TODAY’S go green movement promotes such words as conserve, reduce, renew, and reuse, among others, to get Canadians less wasteful.
However, during the Second World War, such actions were second nature to most people on the Home Front. Contributing recyclable materials to the war effort became a normal way of life.
As the global conflict restricted various raw materials from the Far East to Canada’s shores, other means were examined to help fill the resources gap. In 1941 the Department of National War Services set up a salvage division to collect discarded items that could be recycled for war purposes.
Local community committees were established, and collection drives were implemented.
Partners in the mix included service groups, scrapyard businesses, and other recovery industries.
Various means were used for advertising the salvage drives, including multi-colored patriotic posters, postage stamp slogan cancels, newspaper ads, and catchy slogans such as “dig in and dig out scrap” and “save food, waste nothing.”
Scrap metal, such as aluminum, was needed to make an allied fighter and bomber aircraft, and iron and steel were accumulated for melt-down and re-use in the production of naval ships and vehicles such as jeeps and tanks.
Older, derelict automobiles and trucks, farm tractors, and other implements were pulled from backyards, farmers’ fields, and old bush road vehicle dumps, which also helped clean up the surrounding countryside.
Gathering some of the smaller bits of metal was something that children could do, and, as depicted in various wartime photographs, the junk piles they created included such items as old ornaments and decorative items, pots and pans, kiddy cars, plush toys, and doll carriages My True Care.
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Interestingly, by mid-September 1942, the Department of Munitions and Supply deemed it illegal for persons to remain in their possession scrap iron or steel “weighing a total of 500 pounds or more,” unless they had a permit to do so.
In September of 1941, a Geraldton district scrap drive netted a “half truckload” of aluminum as an example of local salvage efforts. According to the chairman of the local Red Cross drive committee, that was enough “to help to build at least one plane.”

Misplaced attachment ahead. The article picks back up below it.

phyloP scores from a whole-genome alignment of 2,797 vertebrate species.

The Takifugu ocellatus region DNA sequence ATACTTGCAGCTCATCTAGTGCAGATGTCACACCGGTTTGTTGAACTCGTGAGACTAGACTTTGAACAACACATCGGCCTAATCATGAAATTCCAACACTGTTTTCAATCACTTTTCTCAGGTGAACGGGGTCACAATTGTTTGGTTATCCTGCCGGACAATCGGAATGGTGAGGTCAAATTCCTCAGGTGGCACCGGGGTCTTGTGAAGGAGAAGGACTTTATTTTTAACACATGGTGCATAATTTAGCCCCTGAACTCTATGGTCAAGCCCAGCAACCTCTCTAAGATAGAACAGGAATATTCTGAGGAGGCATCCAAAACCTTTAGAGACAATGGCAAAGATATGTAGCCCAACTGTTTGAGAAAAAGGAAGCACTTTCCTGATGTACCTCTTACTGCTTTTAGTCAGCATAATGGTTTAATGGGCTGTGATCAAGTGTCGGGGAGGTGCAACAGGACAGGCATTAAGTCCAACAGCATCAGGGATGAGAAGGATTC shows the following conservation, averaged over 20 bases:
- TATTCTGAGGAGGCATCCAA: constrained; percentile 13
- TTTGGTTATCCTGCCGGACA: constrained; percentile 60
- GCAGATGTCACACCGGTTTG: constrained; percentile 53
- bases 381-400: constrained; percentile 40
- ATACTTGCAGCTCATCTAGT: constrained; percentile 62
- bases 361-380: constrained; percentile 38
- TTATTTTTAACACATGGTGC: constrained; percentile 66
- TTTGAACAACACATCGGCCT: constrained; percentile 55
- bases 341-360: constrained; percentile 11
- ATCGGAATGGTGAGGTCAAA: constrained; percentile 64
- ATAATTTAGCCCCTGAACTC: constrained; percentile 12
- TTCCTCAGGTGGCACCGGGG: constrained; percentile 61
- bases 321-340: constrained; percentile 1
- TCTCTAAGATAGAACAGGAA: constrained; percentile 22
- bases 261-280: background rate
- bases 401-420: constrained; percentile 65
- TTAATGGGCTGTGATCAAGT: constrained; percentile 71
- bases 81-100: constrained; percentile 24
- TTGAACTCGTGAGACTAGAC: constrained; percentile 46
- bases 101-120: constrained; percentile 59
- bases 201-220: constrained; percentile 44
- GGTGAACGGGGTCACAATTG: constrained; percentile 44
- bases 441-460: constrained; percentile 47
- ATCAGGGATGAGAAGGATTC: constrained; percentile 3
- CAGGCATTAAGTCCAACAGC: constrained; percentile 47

Housewives were encouraged to save and turn over waste fat/grease to produce explosives. Children would bring their family’s container of grease to school on fat collection days and pour the contents into a large steel drum, often with a local newspaper photographer present to record the event.
The drums would then be sealed and shipped to a factory for processing. Even though the fat was often needed at home, patriotism usually won out in the end. Bones were similarly saved from manufacturing airplane glue, while rags were used to make blankets.
Worn out tires, tubes, and other old rubber items were taken to reclamation centers, often situated at local garages and gas stations.
As bush workers left their jobs to join the armed forces, the production of paper was hindered. But children could gather old newspapers in small bundles and drop them off at a centralized spot for recycled into new domestic and armed forces newspapers. Other types of paper were also used for packing military items for use on the front lines. Citizens were also asked to hand in their magazines and books, which were given to soldiers.
By 1944, the shortages diminished, the scrap drives slowed and eventually stopped. After the war, prosperity emerged, and people slowly went back to throwing things away.
Many decades later, the save, don’t throw away campaign has resurfaced but for a different purpose.
This time around, it’s being promoted to save Mother Earth and not help contribute to a worldwide military conflict.